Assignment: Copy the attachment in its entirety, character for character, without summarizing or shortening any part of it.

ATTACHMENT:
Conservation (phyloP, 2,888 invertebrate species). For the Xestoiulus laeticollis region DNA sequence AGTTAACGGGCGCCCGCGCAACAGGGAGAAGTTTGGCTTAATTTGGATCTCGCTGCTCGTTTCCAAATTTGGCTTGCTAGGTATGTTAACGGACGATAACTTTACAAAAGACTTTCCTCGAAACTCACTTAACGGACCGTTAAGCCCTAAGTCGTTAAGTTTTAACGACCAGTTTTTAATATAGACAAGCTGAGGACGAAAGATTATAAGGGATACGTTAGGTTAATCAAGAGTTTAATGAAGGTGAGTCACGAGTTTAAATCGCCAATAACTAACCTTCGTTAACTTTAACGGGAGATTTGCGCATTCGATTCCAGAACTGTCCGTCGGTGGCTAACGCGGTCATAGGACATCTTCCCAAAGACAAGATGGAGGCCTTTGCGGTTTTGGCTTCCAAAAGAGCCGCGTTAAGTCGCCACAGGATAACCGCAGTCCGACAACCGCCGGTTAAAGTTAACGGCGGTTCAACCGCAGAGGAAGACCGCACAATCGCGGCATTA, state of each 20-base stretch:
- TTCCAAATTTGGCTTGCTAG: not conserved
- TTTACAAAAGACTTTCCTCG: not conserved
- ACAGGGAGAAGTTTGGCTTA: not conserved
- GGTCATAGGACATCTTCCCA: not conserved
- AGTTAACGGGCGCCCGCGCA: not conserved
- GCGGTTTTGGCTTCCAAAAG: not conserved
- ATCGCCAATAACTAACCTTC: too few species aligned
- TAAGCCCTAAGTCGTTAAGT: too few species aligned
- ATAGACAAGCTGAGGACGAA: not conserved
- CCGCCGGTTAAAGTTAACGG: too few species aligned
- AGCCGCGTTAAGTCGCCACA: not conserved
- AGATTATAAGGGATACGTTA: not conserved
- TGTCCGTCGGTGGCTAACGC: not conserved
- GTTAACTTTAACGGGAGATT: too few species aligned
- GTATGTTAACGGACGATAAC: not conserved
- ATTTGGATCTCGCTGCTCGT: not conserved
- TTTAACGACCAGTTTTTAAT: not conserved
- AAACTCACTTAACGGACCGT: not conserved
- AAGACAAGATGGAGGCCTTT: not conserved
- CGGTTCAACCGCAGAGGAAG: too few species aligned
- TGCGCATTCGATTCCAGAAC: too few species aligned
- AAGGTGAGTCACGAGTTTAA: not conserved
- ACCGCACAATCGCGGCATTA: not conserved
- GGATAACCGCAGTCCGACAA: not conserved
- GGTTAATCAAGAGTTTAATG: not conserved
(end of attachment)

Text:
Conservation (phyloP, 2,888 invertebrate species). For the Xestoiulus laeticollis region DNA sequence AGTTAACGGGCGCCCGCGCAACAGGGAGAAGTTTGGCTTAATTTGGATCTCGCTGCTCGTTTCCAAATTTGGCTTGCTAGGTATGTTAACGGACGATAACTTTACAAAAGACTTTCCTCGAAACTCACTTAACGGACCGTTAAGCCCTAAGTCGTTAAGTTTTAACGACCAGTTTTTAATATAGACAAGCTGAGGACGAAAGATTATAAGGGATACGTTAGGTTAATCAAGAGTTTAATGAAGGTGAGTCACGAGTTTAAATCGCCAATAACTAACCTTCGTTAACTTTAACGGGAGATTTGCGCATTCGATTCCAGAACTGTCCGTCGGTGGCTAACGCGGTCATAGGACATCTTCCCAAAGACAAGATGGAGGCCTTTGCGGTTTTGGCTTCCAAAAGAGCCGCGTTAAGTCGCCACAGGATAACCGCAGTCCGACAACCGCCGGTTAAAGTTAACGGCGGTTCAACCGCAGAGGAAGACCGCACAATCGCGGCATTA, state of each 20-base stretch:
- TTCCAAATTTGGCTTGCTAG: not conserved
- TTTACAAAAGACTTTCCTCG: not conserved
- ACAGGGAGAAGTTTGGCTTA: not conserved
- GGTCATAGGACATCTTCCCA: not conserved
- AGTTAACGGGCGCCCGCGCA: not conserved
- GCGGTTTTGGCTTCCAAAAG: not conserved
- ATCGCCAATAACTAACCTTC: too few species aligned
- TAAGCCCTAAGTCGTTAAGT: too few species aligned
- ATAGACAAGCTGAGGACGAA: not conserved
- CCGCCGGTTAAAGTTAACGG: too few species aligned
- AGCCGCGTTAAGTCGCCACA: not conserved
- AGATTATAAGGGATACGTTA: not conserved
- TGTCCGTCGGTGGCTAACGC: not conserved
- GTTAACTTTAACGGGAGATT: too few species aligned
- GTATGTTAACGGACGATAAC: not conserved
- ATTTGGATCTCGCTGCTCGT: not conserved
- TTTAACGACCAGTTTTTAAT: not conserved
- AAACTCACTTAACGGACCGT: not conserved
- AAGACAAGATGGAGGCCTTT: not conserved
- CGGTTCAACCGCAGAGGAAG: too few species aligned
- TGCGCATTCGATTCCAGAAC: too few species aligned
- AAGGTGAGTCACGAGTTTAA: not conserved
- ACCGCACAATCGCGGCATTA: not conserved
- GGATAACCGCAGTCCGACAA: not conserved
- GGTTAATCAAGAGTTTAATG: not conserved